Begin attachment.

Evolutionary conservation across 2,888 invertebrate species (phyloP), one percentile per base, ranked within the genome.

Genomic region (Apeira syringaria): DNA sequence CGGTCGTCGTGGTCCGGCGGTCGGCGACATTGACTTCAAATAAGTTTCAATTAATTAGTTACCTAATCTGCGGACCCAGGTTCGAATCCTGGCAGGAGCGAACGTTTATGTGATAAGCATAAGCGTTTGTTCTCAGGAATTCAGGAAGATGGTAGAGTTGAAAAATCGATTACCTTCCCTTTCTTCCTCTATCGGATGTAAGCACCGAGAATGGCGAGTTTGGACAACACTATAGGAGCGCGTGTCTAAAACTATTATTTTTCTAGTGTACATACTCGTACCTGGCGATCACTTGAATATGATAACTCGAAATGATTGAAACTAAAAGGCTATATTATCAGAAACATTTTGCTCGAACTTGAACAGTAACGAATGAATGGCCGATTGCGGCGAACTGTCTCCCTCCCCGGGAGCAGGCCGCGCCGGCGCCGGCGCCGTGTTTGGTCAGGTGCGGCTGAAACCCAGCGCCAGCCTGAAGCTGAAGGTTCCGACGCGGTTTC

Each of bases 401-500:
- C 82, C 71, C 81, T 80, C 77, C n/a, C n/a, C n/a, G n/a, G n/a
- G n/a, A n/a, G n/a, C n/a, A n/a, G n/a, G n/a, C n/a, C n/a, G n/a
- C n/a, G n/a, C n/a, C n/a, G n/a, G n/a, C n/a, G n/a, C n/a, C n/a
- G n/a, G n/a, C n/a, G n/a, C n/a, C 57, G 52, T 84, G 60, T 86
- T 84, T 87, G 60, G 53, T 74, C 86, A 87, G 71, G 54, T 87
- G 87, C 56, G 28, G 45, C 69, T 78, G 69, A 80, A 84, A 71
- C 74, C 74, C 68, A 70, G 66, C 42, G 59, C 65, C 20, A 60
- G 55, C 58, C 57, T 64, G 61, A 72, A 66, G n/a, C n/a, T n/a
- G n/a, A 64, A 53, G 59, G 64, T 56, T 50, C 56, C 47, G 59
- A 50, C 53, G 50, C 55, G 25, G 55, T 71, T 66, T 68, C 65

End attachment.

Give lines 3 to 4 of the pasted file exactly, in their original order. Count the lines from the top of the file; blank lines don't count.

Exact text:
Each of bases 401-500:
- C 82, C 71, C 81, T 80, C 77, C n/a, C n/a, C n/a, G n/a, G n/a